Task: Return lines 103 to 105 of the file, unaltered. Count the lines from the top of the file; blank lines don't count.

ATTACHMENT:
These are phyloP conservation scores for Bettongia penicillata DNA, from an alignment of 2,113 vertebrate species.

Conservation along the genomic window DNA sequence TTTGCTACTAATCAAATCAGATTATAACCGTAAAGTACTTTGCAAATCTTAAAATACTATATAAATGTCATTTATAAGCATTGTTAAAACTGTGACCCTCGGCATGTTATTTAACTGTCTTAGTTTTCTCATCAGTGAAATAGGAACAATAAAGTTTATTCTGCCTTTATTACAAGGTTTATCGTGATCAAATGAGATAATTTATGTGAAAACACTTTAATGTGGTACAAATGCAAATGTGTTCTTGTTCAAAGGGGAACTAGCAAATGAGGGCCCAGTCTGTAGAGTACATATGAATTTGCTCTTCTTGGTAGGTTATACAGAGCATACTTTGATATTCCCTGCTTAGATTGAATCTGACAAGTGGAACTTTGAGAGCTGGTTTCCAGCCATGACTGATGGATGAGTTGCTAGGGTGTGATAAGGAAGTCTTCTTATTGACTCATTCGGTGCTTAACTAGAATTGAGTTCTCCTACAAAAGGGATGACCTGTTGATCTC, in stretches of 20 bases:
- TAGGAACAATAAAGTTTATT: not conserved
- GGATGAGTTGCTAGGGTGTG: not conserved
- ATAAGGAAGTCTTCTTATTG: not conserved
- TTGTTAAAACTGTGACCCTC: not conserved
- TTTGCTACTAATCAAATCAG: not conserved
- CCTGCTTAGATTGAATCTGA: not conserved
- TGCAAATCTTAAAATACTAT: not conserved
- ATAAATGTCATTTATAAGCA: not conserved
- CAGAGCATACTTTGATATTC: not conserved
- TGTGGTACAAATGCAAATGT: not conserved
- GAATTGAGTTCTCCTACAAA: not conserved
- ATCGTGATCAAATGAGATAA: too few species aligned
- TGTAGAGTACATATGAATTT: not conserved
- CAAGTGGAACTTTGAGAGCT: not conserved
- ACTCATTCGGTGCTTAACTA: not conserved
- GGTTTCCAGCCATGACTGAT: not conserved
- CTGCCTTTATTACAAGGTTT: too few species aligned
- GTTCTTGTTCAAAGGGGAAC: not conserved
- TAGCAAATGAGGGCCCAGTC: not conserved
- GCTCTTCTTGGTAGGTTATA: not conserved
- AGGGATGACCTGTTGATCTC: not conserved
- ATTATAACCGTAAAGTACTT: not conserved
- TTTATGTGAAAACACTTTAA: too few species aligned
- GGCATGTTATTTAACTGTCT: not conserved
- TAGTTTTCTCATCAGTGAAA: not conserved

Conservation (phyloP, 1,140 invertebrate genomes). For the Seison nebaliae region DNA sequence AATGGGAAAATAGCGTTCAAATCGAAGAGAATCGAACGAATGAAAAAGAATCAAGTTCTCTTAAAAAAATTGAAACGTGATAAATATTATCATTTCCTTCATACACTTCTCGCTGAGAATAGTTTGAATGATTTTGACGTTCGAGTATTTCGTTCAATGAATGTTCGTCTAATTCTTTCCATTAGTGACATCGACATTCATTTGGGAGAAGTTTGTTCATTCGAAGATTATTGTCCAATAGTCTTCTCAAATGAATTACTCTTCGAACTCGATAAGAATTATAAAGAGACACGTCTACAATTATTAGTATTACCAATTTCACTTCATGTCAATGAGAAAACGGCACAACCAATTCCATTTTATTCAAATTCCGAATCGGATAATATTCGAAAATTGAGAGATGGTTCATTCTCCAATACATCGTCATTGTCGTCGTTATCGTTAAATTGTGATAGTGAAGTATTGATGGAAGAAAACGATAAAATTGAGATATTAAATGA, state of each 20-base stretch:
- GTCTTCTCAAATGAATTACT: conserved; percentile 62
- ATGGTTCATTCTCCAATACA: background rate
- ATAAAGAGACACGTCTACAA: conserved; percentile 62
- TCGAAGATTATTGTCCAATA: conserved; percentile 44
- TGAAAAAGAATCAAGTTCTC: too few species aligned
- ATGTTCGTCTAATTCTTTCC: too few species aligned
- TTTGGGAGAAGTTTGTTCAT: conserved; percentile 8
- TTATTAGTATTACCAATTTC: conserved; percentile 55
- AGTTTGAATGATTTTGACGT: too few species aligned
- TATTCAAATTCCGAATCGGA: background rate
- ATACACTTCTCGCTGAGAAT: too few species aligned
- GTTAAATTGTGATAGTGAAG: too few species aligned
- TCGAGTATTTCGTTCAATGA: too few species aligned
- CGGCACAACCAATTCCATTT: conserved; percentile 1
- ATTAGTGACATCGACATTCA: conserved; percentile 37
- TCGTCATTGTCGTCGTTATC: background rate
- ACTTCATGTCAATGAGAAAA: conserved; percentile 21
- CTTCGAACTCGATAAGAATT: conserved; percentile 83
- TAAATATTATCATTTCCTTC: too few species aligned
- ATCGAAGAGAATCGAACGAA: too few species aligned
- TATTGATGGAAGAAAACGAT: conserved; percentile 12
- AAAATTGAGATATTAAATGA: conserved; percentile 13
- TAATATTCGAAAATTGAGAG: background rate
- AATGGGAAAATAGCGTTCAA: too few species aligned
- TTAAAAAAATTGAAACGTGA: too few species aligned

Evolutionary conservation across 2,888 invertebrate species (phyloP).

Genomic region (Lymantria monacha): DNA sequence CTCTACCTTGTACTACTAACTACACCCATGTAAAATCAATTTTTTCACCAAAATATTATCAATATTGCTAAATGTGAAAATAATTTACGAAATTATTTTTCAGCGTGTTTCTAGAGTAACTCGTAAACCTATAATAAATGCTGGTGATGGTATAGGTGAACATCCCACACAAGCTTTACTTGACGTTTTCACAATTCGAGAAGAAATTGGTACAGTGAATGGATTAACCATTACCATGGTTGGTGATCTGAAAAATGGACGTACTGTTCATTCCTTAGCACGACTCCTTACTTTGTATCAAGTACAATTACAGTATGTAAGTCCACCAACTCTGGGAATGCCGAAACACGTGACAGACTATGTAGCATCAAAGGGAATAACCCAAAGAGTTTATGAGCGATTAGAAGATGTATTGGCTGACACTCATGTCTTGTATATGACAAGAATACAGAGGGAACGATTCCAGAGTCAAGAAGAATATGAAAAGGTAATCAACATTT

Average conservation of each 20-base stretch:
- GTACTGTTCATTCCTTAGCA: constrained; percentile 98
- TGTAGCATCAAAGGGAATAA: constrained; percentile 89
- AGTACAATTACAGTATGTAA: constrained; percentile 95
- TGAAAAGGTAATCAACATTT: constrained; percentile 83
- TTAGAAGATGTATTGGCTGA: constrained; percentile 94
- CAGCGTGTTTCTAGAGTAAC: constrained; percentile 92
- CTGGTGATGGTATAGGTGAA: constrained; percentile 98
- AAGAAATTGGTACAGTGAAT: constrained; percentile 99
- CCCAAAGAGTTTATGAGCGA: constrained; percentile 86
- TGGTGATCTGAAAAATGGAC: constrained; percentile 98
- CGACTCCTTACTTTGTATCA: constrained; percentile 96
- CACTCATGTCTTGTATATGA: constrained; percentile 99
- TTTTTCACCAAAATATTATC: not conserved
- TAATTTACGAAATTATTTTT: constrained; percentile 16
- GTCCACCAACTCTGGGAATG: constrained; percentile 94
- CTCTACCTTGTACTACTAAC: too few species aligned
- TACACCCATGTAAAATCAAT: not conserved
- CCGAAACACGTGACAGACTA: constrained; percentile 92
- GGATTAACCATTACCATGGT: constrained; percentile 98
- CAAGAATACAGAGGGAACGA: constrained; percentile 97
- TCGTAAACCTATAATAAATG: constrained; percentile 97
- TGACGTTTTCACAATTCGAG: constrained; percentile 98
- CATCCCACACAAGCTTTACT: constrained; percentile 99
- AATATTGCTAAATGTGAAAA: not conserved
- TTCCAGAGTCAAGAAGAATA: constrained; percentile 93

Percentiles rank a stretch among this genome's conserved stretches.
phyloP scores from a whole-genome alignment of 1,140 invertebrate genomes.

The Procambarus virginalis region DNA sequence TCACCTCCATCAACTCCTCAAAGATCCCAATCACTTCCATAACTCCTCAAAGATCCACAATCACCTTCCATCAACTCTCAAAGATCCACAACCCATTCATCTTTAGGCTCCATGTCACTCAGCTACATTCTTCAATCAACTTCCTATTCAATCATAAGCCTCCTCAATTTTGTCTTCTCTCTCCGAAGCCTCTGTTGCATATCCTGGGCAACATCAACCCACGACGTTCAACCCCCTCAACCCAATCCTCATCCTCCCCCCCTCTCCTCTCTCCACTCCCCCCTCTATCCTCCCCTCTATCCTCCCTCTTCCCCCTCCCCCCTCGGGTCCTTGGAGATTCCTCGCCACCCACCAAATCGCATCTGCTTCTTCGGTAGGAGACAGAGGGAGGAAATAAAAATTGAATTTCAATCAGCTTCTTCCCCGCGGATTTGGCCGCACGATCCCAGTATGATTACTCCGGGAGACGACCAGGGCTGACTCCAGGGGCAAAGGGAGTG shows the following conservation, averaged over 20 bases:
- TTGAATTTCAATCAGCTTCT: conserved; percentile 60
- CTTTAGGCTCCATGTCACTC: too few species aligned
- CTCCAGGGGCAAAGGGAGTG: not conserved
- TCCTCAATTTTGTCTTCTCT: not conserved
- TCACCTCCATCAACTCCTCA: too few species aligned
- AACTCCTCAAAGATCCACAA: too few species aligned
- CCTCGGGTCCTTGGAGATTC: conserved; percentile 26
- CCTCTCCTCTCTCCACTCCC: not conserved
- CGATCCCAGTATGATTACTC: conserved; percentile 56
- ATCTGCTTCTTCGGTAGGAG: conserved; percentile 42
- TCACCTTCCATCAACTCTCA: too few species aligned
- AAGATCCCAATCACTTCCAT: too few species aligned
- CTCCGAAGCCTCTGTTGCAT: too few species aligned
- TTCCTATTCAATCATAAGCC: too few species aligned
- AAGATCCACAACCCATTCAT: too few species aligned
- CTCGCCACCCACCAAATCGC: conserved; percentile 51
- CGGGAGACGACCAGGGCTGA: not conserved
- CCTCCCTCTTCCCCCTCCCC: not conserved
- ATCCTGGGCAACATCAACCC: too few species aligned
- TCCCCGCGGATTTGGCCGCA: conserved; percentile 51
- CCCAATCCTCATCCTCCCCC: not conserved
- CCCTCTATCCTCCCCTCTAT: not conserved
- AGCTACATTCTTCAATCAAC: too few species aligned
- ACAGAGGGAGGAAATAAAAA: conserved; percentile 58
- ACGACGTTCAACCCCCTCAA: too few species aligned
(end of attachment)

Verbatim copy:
- ATCCTGGGCAACATCAACCC: too few species aligned
- TCCCCGCGGATTTGGCCGCA: conserved; percentile 51
- CCCAATCCTCATCCTCCCCC: not conserved